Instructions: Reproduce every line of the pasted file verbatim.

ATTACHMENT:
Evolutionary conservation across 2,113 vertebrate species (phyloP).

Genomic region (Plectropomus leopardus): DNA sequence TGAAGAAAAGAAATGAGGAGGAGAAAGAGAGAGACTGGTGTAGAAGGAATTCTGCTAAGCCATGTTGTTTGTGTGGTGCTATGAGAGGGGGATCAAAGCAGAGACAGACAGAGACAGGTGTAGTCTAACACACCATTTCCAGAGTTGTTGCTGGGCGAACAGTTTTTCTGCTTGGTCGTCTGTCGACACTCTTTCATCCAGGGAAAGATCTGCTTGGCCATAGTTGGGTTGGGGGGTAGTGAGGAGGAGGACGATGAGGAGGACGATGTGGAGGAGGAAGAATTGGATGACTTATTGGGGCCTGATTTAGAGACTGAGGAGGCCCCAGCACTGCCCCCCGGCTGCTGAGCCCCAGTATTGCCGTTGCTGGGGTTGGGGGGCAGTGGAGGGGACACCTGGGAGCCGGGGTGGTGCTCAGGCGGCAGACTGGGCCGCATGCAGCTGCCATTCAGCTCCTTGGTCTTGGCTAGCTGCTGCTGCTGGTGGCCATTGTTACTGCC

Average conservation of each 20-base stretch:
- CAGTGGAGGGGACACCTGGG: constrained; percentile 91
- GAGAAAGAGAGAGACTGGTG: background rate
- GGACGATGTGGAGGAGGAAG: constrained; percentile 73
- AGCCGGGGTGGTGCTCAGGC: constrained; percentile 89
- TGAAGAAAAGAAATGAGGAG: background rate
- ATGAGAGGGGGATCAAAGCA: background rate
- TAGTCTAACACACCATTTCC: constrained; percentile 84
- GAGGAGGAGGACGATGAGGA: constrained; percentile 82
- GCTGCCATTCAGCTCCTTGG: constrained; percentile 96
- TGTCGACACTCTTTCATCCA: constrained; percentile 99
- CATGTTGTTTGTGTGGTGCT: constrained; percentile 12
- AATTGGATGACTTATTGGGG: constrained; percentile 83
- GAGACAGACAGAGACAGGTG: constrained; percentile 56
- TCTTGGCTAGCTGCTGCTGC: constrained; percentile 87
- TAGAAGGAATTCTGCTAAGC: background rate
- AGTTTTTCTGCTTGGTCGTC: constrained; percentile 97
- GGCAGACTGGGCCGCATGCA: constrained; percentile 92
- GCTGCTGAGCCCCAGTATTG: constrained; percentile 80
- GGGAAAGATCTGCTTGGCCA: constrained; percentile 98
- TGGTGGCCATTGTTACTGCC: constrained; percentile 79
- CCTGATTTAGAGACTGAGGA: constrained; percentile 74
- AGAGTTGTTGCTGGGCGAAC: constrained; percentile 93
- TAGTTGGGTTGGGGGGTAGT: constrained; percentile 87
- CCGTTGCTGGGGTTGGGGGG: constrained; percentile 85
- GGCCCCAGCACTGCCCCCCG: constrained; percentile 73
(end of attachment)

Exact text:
Evolutionary conservation across 2,113 vertebrate species (phyloP).

Genomic region (Plectropomus leopardus): DNA sequence TGAAGAAAAGAAATGAGGAGGAGAAAGAGAGAGACTGGTGTAGAAGGAATTCTGCTAAGCCATGTTGTTTGTGTGGTGCTATGAGAGGGGGATCAAAGCAGAGACAGACAGAGACAGGTGTAGTCTAACACACCATTTCCAGAGTTGTTGCTGGGCGAACAGTTTTTCTGCTTGGTCGTCTGTCGACACTCTTTCATCCAGGGAAAGATCTGCTTGGCCATAGTTGGGTTGGGGGGTAGTGAGGAGGAGGACGATGAGGAGGACGATGTGGAGGAGGAAGAATTGGATGACTTATTGGGGCCTGATTTAGAGACTGAGGAGGCCCCAGCACTGCCCCCCGGCTGCTGAGCCCCAGTATTGCCGTTGCTGGGGTTGGGGGGCAGTGGAGGGGACACCTGGGAGCCGGGGTGGTGCTCAGGCGGCAGACTGGGCCGCATGCAGCTGCCATTCAGCTCCTTGGTCTTGGCTAGCTGCTGCTGCTGGTGGCCATTGTTACTGCC

Average conservation of each 20-base stretch:
- CAGTGGAGGGGACACCTGGG: constrained; percentile 91
- GAGAAAGAGAGAGACTGGTG: background rate
- GGACGATGTGGAGGAGGAAG: constrained; percentile 73
- AGCCGGGGTGGTGCTCAGGC: constrained; percentile 89
- TGAAGAAAAGAAATGAGGAG: background rate
- ATGAGAGGGGGATCAAAGCA: background rate
- TAGTCTAACACACCATTTCC: constrained; percentile 84
- GAGGAGGAGGACGATGAGGA: constrained; percentile 82
- GCTGCCATTCAGCTCCTTGG: constrained; percentile 96
- TGTCGACACTCTTTCATCCA: constrained; percentile 99
- CATGTTGTTTGTGTGGTGCT: constrained; percentile 12
- AATTGGATGACTTATTGGGG: constrained; percentile 83
- GAGACAGACAGAGACAGGTG: constrained; percentile 56
- TCTTGGCTAGCTGCTGCTGC: constrained; percentile 87
- TAGAAGGAATTCTGCTAAGC: background rate
- AGTTTTTCTGCTTGGTCGTC: constrained; percentile 97
- GGCAGACTGGGCCGCATGCA: constrained; percentile 92
- GCTGCTGAGCCCCAGTATTG: constrained; percentile 80
- GGGAAAGATCTGCTTGGCCA: constrained; percentile 98
- TGGTGGCCATTGTTACTGCC: constrained; percentile 79
- CCTGATTTAGAGACTGAGGA: constrained; percentile 74
- AGAGTTGTTGCTGGGCGAAC: constrained; percentile 93
- TAGTTGGGTTGGGGGGTAGT: constrained; percentile 87
- CCGTTGCTGGGGTTGGGGGG: constrained; percentile 85
- GGCCCCAGCACTGCCCCCCG: constrained; percentile 73